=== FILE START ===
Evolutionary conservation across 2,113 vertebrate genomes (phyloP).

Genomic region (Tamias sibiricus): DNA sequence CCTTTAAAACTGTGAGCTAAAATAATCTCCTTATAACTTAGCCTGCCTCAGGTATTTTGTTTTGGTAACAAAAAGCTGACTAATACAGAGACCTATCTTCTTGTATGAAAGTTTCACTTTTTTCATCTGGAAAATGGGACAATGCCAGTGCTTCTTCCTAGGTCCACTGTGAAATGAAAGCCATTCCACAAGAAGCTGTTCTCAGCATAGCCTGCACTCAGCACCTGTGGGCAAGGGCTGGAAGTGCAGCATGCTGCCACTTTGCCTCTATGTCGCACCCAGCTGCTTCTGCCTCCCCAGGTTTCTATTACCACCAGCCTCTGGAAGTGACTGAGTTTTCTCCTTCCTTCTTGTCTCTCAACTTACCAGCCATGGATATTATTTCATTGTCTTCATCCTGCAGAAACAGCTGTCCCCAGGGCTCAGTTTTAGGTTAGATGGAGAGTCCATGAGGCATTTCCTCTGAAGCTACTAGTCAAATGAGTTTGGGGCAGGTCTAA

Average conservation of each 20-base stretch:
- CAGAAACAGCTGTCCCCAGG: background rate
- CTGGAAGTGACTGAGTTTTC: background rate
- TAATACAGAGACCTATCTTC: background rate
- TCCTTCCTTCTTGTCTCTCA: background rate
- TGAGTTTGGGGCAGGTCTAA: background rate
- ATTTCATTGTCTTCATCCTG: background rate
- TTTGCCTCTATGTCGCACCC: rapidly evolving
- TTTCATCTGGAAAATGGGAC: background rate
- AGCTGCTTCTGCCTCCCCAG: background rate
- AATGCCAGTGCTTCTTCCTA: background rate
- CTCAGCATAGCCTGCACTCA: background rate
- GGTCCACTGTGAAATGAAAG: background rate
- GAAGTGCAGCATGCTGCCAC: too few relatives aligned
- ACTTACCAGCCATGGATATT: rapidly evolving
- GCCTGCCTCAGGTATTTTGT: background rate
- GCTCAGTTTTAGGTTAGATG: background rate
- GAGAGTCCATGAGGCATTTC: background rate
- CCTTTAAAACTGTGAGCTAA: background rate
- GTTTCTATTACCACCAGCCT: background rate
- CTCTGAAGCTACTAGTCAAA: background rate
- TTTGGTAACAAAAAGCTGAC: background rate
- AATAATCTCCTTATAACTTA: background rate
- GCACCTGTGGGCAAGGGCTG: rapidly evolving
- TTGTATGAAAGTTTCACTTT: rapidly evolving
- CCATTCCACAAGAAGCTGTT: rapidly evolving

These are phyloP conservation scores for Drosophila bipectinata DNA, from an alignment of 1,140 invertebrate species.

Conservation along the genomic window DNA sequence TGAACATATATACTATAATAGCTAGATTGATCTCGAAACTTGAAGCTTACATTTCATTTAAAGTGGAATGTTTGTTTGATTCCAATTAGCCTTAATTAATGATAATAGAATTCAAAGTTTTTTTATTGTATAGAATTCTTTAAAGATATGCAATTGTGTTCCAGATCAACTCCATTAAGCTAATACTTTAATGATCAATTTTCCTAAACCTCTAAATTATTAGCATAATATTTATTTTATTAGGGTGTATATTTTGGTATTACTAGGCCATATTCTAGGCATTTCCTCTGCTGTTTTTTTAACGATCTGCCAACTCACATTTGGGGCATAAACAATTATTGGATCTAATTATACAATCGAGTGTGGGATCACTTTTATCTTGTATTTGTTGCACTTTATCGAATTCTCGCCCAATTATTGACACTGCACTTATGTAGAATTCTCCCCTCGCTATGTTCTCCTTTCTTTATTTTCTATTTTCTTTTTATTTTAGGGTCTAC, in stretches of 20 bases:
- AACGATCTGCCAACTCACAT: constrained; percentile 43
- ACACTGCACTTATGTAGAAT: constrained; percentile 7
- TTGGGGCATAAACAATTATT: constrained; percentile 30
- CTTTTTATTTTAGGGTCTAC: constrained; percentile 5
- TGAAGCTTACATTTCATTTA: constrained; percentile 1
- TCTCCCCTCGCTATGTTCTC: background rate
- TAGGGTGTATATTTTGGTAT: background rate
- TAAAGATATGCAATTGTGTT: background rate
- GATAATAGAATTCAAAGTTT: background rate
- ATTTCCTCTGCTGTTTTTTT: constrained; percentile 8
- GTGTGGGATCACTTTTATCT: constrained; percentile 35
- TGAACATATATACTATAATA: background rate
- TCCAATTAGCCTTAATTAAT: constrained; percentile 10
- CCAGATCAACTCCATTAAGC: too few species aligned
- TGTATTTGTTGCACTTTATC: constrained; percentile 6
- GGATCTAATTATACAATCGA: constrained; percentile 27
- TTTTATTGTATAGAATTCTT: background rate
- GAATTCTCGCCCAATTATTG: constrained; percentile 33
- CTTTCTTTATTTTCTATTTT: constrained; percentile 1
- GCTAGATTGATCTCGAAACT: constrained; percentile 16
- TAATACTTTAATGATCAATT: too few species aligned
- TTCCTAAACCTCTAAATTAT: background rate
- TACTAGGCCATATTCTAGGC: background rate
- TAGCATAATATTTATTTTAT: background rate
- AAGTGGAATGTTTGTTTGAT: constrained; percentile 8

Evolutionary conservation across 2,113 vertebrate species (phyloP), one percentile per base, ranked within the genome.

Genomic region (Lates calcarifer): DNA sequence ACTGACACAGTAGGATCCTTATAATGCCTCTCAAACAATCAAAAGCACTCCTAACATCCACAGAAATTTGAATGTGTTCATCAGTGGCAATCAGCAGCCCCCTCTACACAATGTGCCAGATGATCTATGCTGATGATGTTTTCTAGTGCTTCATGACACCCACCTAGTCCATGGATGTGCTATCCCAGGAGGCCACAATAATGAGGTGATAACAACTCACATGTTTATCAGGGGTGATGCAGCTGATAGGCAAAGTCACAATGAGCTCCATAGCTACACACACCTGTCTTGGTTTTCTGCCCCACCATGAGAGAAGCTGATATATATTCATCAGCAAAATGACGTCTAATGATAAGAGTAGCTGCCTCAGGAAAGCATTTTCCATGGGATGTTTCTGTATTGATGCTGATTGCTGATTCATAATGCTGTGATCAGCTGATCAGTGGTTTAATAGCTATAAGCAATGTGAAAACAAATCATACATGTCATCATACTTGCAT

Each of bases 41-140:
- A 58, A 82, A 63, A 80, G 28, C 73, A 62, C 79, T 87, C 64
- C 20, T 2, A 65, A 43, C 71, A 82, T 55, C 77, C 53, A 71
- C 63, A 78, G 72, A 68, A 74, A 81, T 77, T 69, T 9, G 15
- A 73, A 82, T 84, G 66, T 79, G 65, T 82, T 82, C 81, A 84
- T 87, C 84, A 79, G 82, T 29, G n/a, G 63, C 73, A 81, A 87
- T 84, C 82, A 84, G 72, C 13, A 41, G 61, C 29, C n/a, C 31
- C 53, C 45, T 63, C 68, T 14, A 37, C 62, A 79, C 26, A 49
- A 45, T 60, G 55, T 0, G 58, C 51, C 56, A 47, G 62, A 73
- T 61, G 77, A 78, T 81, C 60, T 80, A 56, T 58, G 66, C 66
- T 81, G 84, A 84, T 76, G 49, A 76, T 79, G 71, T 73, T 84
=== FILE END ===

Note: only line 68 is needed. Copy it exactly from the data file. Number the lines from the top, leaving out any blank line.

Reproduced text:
- T 81, G 84, A 84, T 76, G 49, A 76, T 79, G 71, T 73, T 84